By Alvin Tran
Service Workers in Group, "SWING," a foundation that provides information and support to sex workers and transgender men in Thailand, performs at the International AIDS Conference. (Photo: Alvin Tran)
As a public health student for the last seven years, I’ve attended my share of research conferences. But the moment I arrived in Washington for the 19th International AIDS Conference, I knew instantly that this one would be different.
Unlike other conferences I’ve attended, the history of the International AIDS Conference is filled with controversy. I could pick many different starting points, but how about the travel ban? The International AIDS Conference had not been held in the U.S. in 22 years because HIV-positive individuals were barred from entering the United States. Congress voted to lift the ban in 2010, and D.C. was promptly chosen as the host city for this year’s conference.
But as the conference began and American speakers took pride in finally having the opportunity to be the hosts, I quickly learned that the travel ban was still in force for some people. HIV-positive sex workers from outside the U.S. are still prohibited from traveling to the U.S.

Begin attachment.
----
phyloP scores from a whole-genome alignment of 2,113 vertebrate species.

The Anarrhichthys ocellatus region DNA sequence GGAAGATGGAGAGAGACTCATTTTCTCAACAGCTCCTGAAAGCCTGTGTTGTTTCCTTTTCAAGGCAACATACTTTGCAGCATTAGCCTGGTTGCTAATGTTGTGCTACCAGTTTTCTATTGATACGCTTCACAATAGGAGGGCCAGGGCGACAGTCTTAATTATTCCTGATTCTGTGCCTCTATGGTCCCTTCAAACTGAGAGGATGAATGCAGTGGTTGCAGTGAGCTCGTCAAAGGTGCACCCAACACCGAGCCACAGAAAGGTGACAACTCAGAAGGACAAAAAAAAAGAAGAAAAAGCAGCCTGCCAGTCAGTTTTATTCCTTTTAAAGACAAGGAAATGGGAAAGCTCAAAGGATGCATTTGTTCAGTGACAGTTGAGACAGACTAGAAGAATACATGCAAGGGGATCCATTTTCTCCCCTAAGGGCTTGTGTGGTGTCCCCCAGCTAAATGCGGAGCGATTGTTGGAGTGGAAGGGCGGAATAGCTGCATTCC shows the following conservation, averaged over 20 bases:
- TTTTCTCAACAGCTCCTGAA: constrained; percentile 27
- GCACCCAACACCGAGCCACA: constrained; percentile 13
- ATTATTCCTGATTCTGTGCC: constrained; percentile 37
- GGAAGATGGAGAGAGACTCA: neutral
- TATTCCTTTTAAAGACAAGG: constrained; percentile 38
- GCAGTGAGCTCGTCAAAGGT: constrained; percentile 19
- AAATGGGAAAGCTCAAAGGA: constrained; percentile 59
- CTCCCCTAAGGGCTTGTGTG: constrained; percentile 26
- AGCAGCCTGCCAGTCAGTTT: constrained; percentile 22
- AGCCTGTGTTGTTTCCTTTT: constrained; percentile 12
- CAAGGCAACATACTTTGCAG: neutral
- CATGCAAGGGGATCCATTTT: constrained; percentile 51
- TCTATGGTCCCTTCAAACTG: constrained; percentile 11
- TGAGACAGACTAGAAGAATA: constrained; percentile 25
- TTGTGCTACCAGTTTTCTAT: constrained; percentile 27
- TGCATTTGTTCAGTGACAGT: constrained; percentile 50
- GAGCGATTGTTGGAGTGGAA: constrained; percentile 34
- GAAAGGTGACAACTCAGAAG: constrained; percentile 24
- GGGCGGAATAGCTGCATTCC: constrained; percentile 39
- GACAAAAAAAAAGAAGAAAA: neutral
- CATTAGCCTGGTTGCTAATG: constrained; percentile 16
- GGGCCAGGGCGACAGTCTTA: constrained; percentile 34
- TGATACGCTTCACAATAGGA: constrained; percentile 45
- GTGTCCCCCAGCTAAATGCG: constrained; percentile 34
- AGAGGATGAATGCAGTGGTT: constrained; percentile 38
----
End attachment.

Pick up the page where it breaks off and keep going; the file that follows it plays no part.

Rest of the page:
Activists from across the country, including many from San Francisco, carried red umbrellas and signs, and interrupted sessions in protest of the travel ban and arrest risk from carrying condoms. Continue reading
Report presented at International AIDS Conference shows “chilling effect” of police policies
By Alvin Tran
Condoms with a political message, handed out at the International AIDS Conference by St. James Infirmary, a San Francisco health clinic for sex workers. (Photo: Alvin Tran)
Police officers in San Francisco and Los Angeles may be undermining public health efforts to prevent the spread of HIV among sex workers.
That’s according to the findings of a new Human Rights Watch report “Sex Workers at Risk,” presented at the 19th International AIDS Conference in Washington, D.C. this week.
Researchers interviewed more than 300 people, including current and former sex workers in four major U.S. cities — San Francisco, L.A., Washington, DC and New York. They found that police officers were either confiscating or taking photographs of sex workers’ condoms as evidence of prostitution, putting sex workers at risk.
“Sex workers on the street are telling us that they are having unprotected sex with clients as a result of this practice,” said Megan McLemore, Senior Researcher at Human Rights Watch.
In L.A., New York and Washington, police confiscated the condoms and used them as evidence, but San Francisco police instead photographed the condoms before giving them back to sex workers. Continue reading